Destiny

Don’t leave me, she says. Or if you must leave, wait a month, a week, a day, a minute. Each and every extra second together is worth my very life.

No, I must go now.

And so, Aeneas abandons Dido. He will not tarry even for a moment. He loves her, “but the firm purpose of his heart remains.”

Brutal.

What would it look like for a person to have such a sense of destiny? A real person. We come to expect this sort of grand purpose in characters like Aeneas and Napoleon, but for anybody else it comes across as disillusions of grandeur. Still, this is the idea that is sold every day as the heroic archetype. From sports stars to politicians, the story goes: “he knew he was destined for greatness.”

Well what if there actually are a lot of people with Aeneas’s “firm purpose” of heart? If such people exist, it seems that only a very small percent could ever achieve anything that looks like greatness. Greatness is, by definition, exceptional. As a rule, people are not great. So if there are many people of “great resolve”, some must leave their Didos on the shore for naught. These people must give up real, tangible goods in search of their destiny. How many men have sailed off only to find that there was nothing waiting for them on the other side of the sea? How many people “knew” they were destined for great things, but things beyond their control kept them down. “Unfilled destiny” is an oxymoron; if a man is truly destined for greatness, he achieves it.

On the other hand, how many lands have gone undiscovered because it is easier to settle than it is to explore? How many men missed out on greatness because they wavered in their purpose?

In short, destiny seems to do more with conviction and effort than any supernatural guiding force. So I am destined to drink beer; the firm purpose of my palate remains.  Beer of the Week: Birra Moretti – If not for Aeneas, the whole history of Italy would have changed, and this beer would never have been brewed. The bottle says that Birra Moretti is “The Beer in Italy.” I would have put “The” in italics, but I am sure that they know what they are doing. The head is nice and fluffy, but it does not last very long at all. The smell is pretty standard for an adjunct lager and the taste is fairly bland, but it is certainly a drinking beer. All things considered  “The Beer in Italy” probably doesn’t stand up to well against “The Wine in Italy.”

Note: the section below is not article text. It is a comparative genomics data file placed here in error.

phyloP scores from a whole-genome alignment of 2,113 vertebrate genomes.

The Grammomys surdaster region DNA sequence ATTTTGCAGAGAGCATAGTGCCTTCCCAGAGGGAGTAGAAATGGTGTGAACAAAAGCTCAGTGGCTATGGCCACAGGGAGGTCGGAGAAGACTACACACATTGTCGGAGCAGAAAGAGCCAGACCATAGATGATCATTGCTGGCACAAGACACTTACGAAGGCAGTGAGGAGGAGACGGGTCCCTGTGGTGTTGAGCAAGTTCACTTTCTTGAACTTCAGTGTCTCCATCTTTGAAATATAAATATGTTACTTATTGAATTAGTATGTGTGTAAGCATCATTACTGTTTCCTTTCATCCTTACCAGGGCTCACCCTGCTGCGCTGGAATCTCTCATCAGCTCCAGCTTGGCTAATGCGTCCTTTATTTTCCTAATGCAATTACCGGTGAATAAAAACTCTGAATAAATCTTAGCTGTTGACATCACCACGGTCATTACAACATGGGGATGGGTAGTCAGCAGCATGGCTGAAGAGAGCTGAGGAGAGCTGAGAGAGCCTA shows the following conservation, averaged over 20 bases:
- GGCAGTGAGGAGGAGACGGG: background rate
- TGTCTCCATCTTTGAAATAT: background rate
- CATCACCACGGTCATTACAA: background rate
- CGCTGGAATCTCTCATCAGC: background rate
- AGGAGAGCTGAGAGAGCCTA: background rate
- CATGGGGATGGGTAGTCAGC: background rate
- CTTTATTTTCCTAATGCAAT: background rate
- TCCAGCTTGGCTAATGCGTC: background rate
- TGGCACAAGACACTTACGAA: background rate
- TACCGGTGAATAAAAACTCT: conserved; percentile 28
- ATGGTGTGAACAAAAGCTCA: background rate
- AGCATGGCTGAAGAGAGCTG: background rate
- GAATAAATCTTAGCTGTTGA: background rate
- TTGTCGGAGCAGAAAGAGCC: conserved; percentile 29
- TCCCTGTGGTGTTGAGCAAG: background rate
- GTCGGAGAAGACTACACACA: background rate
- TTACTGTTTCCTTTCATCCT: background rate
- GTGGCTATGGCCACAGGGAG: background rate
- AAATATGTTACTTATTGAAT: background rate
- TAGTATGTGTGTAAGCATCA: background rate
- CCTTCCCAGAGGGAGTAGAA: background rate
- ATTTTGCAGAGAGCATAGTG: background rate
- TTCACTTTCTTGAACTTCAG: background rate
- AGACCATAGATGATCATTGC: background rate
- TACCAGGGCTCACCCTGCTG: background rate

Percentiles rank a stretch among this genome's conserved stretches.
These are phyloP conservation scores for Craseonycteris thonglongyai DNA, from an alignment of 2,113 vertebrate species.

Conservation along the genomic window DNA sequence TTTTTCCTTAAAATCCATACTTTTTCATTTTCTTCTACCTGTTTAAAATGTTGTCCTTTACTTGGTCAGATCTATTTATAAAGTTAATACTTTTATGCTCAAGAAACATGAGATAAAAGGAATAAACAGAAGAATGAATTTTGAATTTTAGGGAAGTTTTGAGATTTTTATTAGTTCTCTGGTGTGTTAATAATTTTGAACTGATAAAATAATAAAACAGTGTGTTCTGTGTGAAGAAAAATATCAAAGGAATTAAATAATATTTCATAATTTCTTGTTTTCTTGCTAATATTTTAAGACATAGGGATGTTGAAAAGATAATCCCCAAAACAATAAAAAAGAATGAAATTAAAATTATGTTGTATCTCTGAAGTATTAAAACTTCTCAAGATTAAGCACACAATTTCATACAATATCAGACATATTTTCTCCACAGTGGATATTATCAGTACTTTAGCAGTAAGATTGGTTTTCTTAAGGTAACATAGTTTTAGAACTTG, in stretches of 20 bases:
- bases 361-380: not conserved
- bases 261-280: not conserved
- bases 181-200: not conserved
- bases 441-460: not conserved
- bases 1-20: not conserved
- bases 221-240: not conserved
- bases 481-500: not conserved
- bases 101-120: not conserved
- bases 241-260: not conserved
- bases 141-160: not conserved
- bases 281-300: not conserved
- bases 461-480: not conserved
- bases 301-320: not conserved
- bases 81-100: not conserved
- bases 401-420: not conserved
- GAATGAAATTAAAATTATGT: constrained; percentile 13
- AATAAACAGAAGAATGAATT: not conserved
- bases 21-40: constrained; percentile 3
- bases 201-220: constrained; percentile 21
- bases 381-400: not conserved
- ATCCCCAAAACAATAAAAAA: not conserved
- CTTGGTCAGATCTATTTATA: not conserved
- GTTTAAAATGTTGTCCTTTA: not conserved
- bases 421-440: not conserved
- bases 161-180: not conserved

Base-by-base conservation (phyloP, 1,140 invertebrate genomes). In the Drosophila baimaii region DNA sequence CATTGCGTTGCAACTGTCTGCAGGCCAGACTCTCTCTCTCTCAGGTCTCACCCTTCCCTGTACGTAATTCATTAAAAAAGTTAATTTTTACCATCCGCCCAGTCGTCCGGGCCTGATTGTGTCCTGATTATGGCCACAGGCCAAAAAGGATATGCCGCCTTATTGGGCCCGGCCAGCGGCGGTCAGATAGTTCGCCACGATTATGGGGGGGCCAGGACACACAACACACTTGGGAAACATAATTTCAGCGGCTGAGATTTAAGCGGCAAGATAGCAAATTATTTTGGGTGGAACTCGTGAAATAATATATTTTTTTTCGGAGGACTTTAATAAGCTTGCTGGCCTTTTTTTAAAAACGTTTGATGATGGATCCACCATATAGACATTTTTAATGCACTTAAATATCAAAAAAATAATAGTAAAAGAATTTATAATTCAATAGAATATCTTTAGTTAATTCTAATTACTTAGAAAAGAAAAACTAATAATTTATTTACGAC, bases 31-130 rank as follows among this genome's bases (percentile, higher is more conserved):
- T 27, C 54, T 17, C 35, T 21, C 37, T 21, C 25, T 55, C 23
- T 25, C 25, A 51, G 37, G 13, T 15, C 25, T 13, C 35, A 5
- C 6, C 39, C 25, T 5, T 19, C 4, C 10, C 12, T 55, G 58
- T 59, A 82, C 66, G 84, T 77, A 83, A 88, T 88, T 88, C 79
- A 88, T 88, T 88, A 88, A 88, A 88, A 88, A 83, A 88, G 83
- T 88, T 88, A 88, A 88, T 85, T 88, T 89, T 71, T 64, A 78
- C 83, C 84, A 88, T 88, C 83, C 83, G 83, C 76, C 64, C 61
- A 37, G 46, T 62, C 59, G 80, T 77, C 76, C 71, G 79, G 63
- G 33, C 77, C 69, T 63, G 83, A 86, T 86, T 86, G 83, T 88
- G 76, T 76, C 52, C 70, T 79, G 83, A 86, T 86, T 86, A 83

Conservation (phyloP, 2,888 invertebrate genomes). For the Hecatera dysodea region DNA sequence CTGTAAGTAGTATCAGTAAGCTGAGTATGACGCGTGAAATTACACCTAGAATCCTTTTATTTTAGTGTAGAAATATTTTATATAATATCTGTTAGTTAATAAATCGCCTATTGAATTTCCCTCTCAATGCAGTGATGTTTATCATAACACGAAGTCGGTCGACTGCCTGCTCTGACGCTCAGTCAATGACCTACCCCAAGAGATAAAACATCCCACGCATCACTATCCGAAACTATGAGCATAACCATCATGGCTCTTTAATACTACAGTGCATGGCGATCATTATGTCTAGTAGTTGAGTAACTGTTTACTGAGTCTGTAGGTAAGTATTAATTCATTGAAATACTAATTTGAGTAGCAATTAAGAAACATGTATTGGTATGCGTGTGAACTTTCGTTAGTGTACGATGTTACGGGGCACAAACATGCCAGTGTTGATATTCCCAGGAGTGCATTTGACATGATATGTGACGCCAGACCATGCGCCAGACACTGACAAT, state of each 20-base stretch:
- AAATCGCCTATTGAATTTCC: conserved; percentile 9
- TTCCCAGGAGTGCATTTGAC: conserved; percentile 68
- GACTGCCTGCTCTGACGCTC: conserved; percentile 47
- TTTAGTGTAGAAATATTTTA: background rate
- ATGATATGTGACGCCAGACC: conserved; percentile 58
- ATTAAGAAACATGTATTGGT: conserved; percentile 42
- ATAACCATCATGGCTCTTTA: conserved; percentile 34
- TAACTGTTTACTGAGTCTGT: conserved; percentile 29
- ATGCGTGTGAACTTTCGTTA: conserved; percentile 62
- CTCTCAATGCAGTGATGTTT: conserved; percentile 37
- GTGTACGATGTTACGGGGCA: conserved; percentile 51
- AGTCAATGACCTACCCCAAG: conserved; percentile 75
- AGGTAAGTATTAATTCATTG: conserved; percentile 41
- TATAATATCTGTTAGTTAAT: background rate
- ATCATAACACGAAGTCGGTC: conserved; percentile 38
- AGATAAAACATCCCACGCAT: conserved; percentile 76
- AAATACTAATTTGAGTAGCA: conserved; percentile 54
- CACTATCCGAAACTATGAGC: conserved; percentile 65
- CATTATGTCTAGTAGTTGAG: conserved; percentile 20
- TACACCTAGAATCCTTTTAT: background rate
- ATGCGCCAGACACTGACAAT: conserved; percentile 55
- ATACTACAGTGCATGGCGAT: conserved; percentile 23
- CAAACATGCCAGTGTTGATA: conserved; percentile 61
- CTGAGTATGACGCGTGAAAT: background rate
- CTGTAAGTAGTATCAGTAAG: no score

Reading of the week: Aeneid by Virgil, Book IV – Dido sends her sister to beg for Aeneas to stay. She doesn’t go herself. Sounds pretty middle school to me.

Question of the week: Was Dido as destined to die as Aeneas was destined to leave?

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2 Comments on “Destiny”

  1. Cole Simmons says:

    Two thoughts: The preface to Middle March (and in fact the book itself) is about a girl (or person in general) whose heart longs for great purpose and great deeds, and would be ready and willing to give her entire life. Unfortunately, she is stifled and left to “spread the skirt of light” a little wider than it was before.

    That being said, perhaps one of the greatest men of all time was Socrates. And it is hard to say it was “resolve” or some sort of self-conquering that made him so. Aeneas wept, whereas Socrates was constantly cheerful and extremely satisfied. What can you make of that?


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